The remaining forces, some 2,500 US and 1,000 coalition troops, deployed in Iraq will remain in the country but will shift away from combat roles.
The US-led coalition against Daesh has finished its combat mission in Iraq and will shift to a training and advisory role.
Iraq's national security adviser Qasim al Aaraji said on Thursday that the combat mission had ended on schedule ahead of the end of the year and that combat troops were to withdraw.
Aaraji was speaking after a meeting between the coalition and the Joint Operations commanders of the Iraqi security forces.
In effect, some 2,500 US and 1,000 coalition troops deployed in Iraq will remain there. They have been acting as advisers and trainers since mid-2020.
Iraqi interior ministry media official General Saad Maan told a news conference on Thursday that "the coalition will have completely finished the transition to a non-combat mission before the end of the year".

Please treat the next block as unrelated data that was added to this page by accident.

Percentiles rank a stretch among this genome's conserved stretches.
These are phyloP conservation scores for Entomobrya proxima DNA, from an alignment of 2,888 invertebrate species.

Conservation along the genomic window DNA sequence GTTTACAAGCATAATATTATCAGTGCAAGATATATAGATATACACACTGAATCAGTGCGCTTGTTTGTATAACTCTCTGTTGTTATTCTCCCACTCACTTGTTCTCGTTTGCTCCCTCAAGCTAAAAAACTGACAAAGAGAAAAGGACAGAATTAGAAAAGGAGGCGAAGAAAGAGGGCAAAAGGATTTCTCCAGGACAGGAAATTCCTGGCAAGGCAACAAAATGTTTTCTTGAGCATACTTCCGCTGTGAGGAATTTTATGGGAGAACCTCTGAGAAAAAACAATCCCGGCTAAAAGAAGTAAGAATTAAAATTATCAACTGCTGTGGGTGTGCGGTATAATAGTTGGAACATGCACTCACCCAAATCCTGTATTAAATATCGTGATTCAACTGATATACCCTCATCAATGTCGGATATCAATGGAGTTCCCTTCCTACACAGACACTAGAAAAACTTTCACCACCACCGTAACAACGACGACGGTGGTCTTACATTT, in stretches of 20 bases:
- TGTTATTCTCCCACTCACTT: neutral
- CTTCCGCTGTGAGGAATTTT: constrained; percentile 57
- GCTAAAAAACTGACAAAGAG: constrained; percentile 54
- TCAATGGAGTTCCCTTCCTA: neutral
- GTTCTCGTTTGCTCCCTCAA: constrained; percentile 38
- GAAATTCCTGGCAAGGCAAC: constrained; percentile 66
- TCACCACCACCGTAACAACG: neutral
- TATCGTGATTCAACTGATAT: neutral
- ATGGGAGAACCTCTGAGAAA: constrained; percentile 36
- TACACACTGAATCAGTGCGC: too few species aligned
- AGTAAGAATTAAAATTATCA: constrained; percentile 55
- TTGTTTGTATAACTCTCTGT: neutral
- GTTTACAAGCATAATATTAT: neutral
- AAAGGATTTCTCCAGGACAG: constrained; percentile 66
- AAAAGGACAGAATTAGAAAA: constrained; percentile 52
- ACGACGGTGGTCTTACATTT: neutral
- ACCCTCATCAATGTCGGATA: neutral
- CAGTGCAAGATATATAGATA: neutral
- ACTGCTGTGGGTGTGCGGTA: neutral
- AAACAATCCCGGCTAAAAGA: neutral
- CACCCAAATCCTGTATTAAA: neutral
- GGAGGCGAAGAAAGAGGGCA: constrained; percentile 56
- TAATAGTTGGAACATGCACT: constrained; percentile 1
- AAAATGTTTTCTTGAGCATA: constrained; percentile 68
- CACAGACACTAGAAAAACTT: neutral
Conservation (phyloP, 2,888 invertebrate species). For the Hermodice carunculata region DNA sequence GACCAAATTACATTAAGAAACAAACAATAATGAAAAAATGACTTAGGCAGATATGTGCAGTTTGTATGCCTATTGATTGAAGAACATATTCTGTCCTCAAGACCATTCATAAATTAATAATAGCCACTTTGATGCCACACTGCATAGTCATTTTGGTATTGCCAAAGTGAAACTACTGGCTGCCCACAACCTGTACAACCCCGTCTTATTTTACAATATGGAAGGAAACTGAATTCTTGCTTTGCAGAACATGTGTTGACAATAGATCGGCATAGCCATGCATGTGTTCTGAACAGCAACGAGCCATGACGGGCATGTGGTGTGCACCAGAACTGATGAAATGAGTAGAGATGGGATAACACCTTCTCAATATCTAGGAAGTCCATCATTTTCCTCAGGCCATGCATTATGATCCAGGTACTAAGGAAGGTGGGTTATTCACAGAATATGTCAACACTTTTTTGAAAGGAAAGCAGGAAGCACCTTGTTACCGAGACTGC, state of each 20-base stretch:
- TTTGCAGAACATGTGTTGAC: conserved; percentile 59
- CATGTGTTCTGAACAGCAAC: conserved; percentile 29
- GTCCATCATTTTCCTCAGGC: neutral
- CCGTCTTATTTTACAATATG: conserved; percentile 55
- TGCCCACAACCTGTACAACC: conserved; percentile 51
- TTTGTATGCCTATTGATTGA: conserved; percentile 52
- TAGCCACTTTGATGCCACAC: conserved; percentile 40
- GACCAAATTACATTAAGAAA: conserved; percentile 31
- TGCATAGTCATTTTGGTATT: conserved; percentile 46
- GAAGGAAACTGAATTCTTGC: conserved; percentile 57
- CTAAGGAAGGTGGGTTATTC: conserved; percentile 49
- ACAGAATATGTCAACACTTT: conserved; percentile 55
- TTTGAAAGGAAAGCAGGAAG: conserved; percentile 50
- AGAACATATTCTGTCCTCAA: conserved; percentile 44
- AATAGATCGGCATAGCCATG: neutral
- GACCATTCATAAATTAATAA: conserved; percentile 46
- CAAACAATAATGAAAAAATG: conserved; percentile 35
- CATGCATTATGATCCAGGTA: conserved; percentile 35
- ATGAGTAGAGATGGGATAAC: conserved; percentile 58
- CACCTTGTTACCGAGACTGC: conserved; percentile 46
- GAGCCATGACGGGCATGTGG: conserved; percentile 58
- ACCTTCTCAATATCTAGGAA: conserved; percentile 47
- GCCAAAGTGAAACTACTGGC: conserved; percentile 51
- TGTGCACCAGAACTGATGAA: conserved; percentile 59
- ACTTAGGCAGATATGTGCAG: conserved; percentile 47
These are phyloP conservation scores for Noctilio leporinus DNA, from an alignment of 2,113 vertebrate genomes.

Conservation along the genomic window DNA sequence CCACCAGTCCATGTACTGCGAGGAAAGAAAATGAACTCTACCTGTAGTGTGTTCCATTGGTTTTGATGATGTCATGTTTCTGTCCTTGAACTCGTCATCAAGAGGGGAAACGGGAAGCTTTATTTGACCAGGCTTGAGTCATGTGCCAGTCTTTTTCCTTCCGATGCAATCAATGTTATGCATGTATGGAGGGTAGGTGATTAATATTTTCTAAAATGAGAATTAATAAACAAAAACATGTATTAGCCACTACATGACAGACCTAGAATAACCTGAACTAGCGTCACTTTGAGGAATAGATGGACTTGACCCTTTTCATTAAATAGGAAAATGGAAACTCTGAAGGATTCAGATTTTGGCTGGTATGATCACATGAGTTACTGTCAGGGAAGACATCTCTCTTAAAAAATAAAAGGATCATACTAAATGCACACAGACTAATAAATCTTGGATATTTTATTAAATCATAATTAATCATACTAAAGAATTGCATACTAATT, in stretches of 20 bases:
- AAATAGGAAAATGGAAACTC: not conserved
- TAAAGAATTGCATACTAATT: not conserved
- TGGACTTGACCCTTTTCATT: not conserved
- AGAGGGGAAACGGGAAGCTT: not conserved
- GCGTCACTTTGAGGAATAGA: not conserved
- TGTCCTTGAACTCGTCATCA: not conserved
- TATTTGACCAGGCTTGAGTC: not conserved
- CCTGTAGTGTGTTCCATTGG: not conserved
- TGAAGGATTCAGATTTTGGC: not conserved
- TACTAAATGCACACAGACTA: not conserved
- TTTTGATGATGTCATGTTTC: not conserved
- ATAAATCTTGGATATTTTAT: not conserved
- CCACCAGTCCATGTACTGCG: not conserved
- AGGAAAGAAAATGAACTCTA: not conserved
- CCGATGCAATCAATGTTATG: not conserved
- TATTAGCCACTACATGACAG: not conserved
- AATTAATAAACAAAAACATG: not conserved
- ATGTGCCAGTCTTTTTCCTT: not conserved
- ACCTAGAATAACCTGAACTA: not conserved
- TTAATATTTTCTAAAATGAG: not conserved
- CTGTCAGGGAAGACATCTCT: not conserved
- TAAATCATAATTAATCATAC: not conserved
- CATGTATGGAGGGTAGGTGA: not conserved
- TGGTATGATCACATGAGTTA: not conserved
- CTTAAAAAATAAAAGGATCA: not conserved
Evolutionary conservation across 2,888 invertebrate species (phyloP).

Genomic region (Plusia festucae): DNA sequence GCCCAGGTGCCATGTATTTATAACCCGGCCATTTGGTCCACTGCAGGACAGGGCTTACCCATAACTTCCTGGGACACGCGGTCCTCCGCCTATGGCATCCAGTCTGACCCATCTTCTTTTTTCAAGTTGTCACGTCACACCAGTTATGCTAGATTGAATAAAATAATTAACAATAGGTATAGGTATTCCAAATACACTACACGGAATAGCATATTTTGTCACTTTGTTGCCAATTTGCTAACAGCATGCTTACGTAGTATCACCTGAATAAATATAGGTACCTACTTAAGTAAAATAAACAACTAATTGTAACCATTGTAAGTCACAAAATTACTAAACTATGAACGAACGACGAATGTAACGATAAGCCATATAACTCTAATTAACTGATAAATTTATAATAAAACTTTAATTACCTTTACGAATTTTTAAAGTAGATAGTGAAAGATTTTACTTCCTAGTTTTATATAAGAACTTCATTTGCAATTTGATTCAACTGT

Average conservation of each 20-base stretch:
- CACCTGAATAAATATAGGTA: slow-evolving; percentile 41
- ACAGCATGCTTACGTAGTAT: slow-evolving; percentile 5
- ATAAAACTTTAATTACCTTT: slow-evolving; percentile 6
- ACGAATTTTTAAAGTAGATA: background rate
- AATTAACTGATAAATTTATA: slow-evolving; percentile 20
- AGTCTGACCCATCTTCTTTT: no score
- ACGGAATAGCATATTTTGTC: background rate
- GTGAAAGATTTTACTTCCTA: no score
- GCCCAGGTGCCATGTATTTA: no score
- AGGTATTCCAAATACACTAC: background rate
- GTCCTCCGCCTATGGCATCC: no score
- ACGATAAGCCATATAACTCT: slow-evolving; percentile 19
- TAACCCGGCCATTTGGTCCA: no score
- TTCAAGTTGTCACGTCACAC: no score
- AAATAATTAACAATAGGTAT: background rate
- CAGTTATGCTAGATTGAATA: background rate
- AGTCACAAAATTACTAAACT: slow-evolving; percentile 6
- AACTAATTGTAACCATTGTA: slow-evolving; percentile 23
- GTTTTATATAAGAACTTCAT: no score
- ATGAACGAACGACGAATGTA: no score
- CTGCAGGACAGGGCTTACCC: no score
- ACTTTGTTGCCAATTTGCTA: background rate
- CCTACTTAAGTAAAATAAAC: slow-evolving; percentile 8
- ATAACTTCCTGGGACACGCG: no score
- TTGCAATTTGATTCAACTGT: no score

US President Joe Biden and Iraqi Prime Minister Mustafa al Kadhimi sealed an agreement in July to formally end the US combat mission in Iraq by the end of 2021.
US presence in Iraq
Western security and diplomatic officials say that calling the shift a withdrawal is misleading because it changes little in terms of the number of forces based in Iraq.
The US-led military mission focuses on countering the remnants of Daesh. It began its mission in 2014 as part of an international effort to defeat the group which had taken over vast areas of Iraq and Syria.
In recent months, dozens of rocket and drone attacks have targeted American troops and interests in Iraq. Never claimed, these attacks are systematically blamed by the United States on pro-Iranian Iraqi factions.